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Slices and Dices

Marc Sanchez

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Billy Newcomb
(Marc Sanchez)
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The Minnesota State Fair is a big deal. People talk about it all year. Summer is fair season across the country. Rides, animal exhibits, gigantic vegetables, butter sculptures and any kind of food on a stick you can imagine. Billy Newcomb knows the fairgrounds intimately. It's his office, really, and his home. His family has been selling kitchen gadgets at the fair for 75 years. If it slices, dices, cleans or mops, Billy's family has probably sold it.


Billy Newcomb: My father started selling just a few years prior to booking this fair. This was one of the first fairs he booked in the United States. Back in the 30s, he went to the boardwalk in New Jersey. He saw a gentleman selling a single vegetable cutter for a dollar. He acquainted himself with the man, got into the business, and he made a living traveling around the Midwest hawking kitchen-wares and slicers at fairs and festivals.

One of the first items my father sold here was called the "Feemster Slicer." It was a platform slicer, and back in those days, almost every lady in the Midwest put up their own vegetables. That's the way things were. You didn't go buy a tin can in the grocery store. This "Feemster Slicer" took corn off the cob, sliced carrots, potatoes, cucumbers. And, it sold for a dollar. We're selling a larger food processor now for $30. I'm sure he couldn't imagine us getting $30 for a kitchen gadget out at the fair.

As soon as I could push a two-wheeler around the fair grounds, I started in this industry. When I was in high school, my father let me have a booth of my own. I put the head set on and have been selling ever since.

Six months out of the year, I work on the road taking our store to the people. Everybody says, "boy, you've got it made, man. You only work six months out of the year." I say, "follow me." I'm on the fair grounds at 6:30 am running stock. The building closes at 9:00 pm. I go back to the warehouse and reload. Add it up. I'm living on five hours of sleep this entire 12 day fair.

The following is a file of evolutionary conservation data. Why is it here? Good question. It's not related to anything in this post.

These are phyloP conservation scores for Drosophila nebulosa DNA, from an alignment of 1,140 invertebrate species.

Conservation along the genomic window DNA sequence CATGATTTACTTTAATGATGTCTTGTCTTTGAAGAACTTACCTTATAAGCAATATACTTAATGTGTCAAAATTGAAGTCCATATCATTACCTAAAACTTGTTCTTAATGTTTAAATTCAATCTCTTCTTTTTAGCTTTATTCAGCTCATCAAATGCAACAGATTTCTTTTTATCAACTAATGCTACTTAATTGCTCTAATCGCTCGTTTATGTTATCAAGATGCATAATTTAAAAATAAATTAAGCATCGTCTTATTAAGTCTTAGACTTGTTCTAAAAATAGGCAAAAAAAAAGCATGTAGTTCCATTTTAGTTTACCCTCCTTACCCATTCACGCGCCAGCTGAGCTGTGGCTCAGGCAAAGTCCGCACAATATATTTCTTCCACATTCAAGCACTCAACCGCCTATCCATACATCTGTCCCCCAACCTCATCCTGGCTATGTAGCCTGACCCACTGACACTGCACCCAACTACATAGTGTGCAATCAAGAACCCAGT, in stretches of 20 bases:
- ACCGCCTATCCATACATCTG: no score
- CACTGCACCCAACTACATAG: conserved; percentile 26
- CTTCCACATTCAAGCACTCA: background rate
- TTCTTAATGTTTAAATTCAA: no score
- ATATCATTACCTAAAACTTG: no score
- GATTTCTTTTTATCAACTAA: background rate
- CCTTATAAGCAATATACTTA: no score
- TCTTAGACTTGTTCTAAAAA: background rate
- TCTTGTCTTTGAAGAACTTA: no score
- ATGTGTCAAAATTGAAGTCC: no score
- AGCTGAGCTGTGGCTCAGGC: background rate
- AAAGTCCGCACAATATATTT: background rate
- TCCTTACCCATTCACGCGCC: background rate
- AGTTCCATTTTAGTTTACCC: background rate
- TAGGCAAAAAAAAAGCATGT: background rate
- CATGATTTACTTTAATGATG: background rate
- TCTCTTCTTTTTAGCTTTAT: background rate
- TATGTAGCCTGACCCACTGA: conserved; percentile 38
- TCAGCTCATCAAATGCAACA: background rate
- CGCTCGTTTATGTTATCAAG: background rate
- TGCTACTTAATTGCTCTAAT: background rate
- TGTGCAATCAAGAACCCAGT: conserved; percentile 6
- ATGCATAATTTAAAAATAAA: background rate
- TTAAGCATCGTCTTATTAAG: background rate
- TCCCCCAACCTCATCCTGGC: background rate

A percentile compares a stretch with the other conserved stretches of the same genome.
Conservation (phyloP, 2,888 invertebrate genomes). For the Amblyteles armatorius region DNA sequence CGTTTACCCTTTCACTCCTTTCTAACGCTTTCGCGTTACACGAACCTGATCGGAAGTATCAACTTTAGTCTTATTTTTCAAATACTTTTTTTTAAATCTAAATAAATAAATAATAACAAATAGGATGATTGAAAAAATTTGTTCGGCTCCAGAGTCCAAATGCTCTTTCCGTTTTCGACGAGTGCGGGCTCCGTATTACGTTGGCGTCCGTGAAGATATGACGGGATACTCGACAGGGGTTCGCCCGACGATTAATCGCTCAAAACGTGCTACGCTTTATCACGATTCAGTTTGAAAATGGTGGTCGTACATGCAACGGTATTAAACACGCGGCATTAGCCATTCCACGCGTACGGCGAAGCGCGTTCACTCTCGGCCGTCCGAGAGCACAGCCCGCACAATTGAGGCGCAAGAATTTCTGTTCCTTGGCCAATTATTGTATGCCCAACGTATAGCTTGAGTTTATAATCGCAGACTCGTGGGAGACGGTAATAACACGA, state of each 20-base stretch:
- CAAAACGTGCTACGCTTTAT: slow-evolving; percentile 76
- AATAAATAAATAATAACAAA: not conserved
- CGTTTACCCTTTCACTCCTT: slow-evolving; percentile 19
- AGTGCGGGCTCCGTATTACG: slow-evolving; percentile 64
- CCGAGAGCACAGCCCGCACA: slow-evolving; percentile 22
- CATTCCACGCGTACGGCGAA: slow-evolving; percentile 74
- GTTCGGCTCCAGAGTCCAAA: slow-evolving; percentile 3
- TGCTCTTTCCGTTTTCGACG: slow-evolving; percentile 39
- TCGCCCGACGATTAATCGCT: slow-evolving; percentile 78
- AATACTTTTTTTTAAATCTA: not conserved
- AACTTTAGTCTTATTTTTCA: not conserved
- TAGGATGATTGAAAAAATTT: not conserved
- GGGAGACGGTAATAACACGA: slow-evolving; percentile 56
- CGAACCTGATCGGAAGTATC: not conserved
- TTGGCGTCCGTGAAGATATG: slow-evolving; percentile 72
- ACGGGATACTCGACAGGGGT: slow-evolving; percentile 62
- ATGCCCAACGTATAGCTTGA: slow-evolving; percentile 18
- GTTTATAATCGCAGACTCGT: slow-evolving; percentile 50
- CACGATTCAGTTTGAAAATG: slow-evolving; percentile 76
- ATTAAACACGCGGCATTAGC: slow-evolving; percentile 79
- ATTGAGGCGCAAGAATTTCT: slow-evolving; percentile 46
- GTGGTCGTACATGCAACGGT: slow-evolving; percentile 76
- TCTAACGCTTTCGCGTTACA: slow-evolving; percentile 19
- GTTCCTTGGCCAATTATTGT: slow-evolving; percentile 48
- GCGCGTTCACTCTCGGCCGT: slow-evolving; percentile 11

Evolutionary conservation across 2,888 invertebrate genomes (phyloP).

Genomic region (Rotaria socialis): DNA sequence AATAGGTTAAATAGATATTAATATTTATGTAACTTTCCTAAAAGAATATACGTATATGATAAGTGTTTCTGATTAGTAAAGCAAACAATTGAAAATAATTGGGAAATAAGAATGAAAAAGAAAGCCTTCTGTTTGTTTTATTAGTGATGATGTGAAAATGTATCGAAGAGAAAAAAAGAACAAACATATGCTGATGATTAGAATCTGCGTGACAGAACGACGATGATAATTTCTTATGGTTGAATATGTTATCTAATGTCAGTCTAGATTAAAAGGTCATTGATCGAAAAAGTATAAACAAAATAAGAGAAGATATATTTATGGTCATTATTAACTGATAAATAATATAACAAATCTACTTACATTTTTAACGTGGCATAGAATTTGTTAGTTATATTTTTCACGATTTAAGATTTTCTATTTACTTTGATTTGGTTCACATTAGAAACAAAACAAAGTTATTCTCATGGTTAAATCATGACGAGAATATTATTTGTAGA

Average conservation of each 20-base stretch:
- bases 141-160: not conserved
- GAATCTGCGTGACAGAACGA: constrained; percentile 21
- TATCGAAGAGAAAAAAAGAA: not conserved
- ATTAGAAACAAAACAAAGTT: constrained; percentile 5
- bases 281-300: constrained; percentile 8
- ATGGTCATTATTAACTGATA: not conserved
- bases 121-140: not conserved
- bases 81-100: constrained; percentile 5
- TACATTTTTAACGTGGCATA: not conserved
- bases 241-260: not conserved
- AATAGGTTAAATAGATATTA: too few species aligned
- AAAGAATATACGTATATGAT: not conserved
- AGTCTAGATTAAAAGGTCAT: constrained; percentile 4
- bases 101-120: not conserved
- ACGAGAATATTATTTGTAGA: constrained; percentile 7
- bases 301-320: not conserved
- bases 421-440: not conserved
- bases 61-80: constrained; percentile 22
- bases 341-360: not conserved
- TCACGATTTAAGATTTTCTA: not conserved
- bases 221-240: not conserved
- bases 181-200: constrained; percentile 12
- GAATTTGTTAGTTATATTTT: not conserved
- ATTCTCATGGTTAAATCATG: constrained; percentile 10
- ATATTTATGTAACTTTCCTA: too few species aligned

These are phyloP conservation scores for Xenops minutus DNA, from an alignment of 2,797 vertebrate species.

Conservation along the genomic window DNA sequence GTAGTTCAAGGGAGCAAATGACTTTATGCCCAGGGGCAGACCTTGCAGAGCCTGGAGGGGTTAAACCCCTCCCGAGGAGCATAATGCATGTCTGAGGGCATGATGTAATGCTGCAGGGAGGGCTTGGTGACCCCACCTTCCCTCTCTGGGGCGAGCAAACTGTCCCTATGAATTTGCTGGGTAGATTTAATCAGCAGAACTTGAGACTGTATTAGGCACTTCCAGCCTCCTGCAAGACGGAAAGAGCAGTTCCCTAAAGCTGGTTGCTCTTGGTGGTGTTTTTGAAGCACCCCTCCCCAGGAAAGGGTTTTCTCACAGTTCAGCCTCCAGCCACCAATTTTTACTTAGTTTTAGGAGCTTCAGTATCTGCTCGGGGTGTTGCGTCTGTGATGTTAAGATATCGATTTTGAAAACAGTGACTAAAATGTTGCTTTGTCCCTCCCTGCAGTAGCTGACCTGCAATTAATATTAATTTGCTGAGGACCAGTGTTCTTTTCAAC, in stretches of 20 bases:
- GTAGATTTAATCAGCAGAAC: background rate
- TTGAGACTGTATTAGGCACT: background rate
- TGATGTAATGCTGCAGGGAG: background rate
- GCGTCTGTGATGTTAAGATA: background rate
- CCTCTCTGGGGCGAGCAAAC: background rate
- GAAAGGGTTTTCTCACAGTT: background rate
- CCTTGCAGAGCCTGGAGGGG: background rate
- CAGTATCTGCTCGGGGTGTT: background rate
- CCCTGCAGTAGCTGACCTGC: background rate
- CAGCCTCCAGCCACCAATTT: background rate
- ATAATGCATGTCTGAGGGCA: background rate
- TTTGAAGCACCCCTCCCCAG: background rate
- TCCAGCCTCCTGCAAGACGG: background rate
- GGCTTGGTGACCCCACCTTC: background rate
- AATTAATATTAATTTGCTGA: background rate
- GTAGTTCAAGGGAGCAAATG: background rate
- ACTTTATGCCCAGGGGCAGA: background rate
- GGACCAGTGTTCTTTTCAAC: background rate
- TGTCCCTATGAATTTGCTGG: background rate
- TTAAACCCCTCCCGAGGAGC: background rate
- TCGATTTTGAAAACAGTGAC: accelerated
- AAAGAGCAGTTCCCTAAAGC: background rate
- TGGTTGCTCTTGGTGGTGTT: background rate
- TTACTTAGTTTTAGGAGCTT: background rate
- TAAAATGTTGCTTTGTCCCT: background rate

"Better salesmanship through caffeine." That's my motto.

The strongest sales pitch I have is I'll say, "How many of you out there own our little chopper?" A third of the audience will raise their hands. I look them right in the eye and say, "would you recommend it to people?" They look back at me and say, "I wouldn't live without it." How's that for a sales pitch?

A lot of people that don't even buy my products come back every year to hear my jokes, and boy, I've got some real corny ones. I put jalapeno in my salsa. I look right at the audience and say, "ladies and gentlemen, if I put in 1/3, it's medium. A half of one, it's hotter than the dickens. Now people you don't like, put in two jalapenos. Relatives? That's three. My mother in-law? That's four. And, I'm kidding. I like my mother in-law. Honest to goodness, she's a wonderful lady. It's her daughter I can't stand.


Billy Newcomb's salsa recipe:

3 - 4 Roma Tomatoes
1/2 Onion
1/4 Bell Pepper
3 -4 Cloves Garlic
Jalapeno Pepper to taste (seeds & all)
6 - 8 Leaves of Cilantro
Juice of 1/2 Fresh Lemon or Lime
Salt to taste
Serve with Chips & Enjoy, it's like a FLAVOR BLAST in your mouth !
Yield: 2 Cups

  • Music Bridge:
    Fishing Ray
    Artist: Vibert Simmonds
    CD: Rodulate (Rephlex)


  • Comment | Refresh

  • By Don Shelley

    From St Cloud, MN, 03/06/2010

    My dad has a chopper we got from Billy in about 1990 that he still uses regularly for all kinds of things from pancake batter to chopping onions, it does it all and it really is made to last, not like the other cheap plastic imitations of the chopper.

    By Robert Lund

    From Edina, MN, 09/26/2009

    Bought the chopper and love it! Lost the recipie book that came with it. Is there a way to get another?

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